I agree to the European Quality Charter on Internships and Apprenticeships

The European Quality Charter of Internships and Apprenticeships is an initiative of the European Youth Forum that lays basic quality principles for internships and apprenticeships to become a valuable and quality experience across Europe.

Please read these principles carefully, and contact us if you have any questions.

If you continue to browse and use erasmusintern.org, you signify that you have read, understand and agree to be bound by these principles. Therefore, any participation in this website will constitute full and irrevocable acceptance of these quality principles for internships. If you do not agree to abide by the above, please do not use this site.


The European Quality Charter on Internships and Apprenticeships


Given that:

  • Transition phase for young people from education to the labour market has become increasingly difficult
  • youth are disproportionately affected by unemployment and face structural challenges in finding quality, stable employment, and to earn decent income.
  • early labour market experience such as internships and apprenticeships are useful to facilitate youth access to labour market, to ease the transition between education and employment and to develop labour market relevant skills.[1]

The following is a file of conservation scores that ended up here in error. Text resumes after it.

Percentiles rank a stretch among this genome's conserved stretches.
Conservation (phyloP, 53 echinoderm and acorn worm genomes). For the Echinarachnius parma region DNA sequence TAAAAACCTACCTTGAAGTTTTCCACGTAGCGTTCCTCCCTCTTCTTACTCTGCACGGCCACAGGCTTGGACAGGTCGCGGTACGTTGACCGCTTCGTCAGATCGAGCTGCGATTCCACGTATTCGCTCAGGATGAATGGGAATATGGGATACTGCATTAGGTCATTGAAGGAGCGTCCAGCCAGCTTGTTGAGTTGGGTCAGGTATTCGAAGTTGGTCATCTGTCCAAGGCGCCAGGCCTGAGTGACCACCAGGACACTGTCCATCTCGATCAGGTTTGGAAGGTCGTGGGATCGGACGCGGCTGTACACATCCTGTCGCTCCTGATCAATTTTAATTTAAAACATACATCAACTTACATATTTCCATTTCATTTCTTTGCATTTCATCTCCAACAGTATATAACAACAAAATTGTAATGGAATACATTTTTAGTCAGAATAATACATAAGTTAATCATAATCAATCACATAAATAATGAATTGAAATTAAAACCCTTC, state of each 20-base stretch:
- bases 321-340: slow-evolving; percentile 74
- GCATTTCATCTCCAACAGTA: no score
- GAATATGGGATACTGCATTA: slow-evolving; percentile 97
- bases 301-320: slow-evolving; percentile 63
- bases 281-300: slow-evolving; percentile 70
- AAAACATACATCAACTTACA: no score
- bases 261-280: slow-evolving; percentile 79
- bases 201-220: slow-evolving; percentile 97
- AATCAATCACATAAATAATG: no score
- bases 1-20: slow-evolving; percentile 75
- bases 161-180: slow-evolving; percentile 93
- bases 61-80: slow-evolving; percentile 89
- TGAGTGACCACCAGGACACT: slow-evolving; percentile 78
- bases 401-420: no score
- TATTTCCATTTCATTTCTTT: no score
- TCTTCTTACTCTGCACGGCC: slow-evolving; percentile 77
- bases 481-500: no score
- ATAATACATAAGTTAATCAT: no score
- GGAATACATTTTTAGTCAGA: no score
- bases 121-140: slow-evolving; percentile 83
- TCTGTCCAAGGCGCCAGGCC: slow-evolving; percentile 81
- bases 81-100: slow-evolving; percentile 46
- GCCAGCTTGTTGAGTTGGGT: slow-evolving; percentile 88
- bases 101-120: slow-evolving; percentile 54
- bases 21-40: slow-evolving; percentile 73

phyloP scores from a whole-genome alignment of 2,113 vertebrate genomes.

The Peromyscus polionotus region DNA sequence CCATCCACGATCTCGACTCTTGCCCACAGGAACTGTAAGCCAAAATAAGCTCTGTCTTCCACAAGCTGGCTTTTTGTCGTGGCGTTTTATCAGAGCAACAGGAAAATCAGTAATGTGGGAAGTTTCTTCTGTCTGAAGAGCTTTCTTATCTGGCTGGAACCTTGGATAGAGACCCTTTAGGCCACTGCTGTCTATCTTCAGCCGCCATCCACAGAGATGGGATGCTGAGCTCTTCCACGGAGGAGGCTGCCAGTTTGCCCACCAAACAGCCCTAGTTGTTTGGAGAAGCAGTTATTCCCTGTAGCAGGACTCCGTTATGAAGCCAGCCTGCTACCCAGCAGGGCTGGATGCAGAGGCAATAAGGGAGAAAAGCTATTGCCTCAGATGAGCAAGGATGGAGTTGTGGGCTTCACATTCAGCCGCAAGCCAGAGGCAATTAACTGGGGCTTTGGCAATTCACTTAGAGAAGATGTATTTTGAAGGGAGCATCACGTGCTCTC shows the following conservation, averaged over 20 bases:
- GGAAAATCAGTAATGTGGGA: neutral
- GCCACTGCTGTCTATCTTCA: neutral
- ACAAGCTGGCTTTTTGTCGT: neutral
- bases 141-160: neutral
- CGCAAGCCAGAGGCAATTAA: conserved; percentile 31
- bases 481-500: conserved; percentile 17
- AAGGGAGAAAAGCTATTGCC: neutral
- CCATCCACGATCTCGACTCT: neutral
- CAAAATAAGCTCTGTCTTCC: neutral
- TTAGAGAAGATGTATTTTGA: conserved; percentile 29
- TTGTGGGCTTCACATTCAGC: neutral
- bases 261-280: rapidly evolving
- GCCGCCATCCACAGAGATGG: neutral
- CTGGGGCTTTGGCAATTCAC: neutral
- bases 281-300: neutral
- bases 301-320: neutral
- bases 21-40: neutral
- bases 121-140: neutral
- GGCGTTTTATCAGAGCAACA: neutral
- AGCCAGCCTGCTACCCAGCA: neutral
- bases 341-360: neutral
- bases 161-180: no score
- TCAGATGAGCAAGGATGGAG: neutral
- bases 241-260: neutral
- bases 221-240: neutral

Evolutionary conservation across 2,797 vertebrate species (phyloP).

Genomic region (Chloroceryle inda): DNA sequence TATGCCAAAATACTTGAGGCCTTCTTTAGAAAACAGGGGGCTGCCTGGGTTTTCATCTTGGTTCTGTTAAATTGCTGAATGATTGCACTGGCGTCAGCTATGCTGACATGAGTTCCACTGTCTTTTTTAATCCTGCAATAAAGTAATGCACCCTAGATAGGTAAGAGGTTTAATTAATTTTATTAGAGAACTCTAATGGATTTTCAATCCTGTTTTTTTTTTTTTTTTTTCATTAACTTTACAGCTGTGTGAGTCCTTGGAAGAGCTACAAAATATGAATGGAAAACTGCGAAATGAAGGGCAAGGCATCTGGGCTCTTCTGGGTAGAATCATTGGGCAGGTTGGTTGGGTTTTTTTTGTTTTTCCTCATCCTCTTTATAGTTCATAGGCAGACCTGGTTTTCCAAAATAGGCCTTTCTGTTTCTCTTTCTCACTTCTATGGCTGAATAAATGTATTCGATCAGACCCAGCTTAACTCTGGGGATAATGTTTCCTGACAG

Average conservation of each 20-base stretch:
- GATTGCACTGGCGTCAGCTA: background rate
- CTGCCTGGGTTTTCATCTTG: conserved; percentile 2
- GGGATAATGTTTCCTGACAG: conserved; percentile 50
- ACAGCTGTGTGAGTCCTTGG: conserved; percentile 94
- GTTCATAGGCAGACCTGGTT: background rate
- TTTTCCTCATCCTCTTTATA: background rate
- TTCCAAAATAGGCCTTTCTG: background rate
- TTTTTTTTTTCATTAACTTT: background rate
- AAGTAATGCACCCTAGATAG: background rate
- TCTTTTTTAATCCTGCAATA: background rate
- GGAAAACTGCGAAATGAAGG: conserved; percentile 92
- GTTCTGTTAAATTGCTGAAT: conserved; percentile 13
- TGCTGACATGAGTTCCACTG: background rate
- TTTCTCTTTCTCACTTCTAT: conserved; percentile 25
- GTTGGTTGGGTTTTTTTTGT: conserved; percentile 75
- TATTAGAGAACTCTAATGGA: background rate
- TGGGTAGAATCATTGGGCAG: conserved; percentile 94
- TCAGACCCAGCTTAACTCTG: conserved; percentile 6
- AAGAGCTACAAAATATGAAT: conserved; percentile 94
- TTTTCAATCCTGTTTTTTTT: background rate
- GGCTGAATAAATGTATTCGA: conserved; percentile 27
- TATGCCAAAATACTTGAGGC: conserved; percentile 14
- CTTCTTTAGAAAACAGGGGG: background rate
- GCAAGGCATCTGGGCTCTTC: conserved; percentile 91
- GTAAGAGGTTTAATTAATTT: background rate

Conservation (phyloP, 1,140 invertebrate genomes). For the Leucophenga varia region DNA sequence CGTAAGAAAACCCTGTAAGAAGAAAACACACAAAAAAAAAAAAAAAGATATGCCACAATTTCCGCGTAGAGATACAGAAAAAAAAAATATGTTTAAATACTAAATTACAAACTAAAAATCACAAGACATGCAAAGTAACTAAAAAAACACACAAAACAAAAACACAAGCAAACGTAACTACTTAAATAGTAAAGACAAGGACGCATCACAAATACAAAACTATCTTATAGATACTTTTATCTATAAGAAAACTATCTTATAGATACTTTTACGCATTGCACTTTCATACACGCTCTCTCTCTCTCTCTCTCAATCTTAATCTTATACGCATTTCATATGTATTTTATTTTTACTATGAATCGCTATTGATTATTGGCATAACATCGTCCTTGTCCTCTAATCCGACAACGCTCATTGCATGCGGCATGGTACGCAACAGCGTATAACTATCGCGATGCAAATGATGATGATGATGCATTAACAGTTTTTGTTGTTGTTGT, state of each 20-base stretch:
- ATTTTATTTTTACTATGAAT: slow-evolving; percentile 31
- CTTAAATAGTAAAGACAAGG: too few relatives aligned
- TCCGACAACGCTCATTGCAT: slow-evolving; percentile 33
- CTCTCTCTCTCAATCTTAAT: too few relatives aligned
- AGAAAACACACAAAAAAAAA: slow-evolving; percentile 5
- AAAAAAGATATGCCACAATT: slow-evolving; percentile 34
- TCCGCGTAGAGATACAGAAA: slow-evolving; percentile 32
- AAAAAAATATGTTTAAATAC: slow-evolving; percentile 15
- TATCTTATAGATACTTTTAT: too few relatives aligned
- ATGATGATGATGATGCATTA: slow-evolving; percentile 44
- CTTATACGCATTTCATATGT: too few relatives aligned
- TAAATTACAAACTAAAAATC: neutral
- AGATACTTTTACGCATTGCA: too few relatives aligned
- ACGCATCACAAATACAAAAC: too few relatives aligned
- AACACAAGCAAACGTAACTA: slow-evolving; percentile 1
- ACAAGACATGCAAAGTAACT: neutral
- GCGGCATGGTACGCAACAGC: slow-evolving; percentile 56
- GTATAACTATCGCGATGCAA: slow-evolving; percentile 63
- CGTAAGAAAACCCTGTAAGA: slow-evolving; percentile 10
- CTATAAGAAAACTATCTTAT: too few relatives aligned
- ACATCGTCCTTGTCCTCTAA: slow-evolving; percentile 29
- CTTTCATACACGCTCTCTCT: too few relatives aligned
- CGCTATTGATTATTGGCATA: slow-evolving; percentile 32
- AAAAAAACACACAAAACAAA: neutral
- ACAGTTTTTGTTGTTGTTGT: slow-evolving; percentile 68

• not all pupils or students have the possibility and the necessary financial means to take part in quality work trainings (apprenticeships & internships) as part of the school curricula and university programmes, including those that are taking place abroad.
  • there is mounting evidence that work placements (internships) outside formal education are frequently replacing quality employment for young people.
  • lack of clear quality guidelines undermines the main purpose of internships and apprenticeships as educational opportunities that give practical skills to young people.
  • there is a need for more research and labour market monitoring in this area.

We urge all the providers of internships and apprenticeships to commit to quality standards and to apply a clear and coherent code of conduct, leading by example.

We urge European countries, European institutions and social partners[2] to commit to establish (or where applicable reinforce already existing) legal quality frameworks for internships and apprenticeships.

We call on internship and apprenticeship providers and public decision makers to adopt a system of certification and to ensure the recognition of the knowledge and skills acquired though internships and apprenticeships. Implementation of this Charter does not constitute valid grounds to reduce the general level of protection afforded at national level.


Article 1

We are convinced that internships and apprenticeships should be primarily a learning experience and believe that:

  • Internships/apprenticeships should never lead to job replacement;
  • Well organised internships/apprenticeships help young people acquire practical experience and add practical skills to the knowledge and qualifications that have been previously acquired through either formal or non-formal education;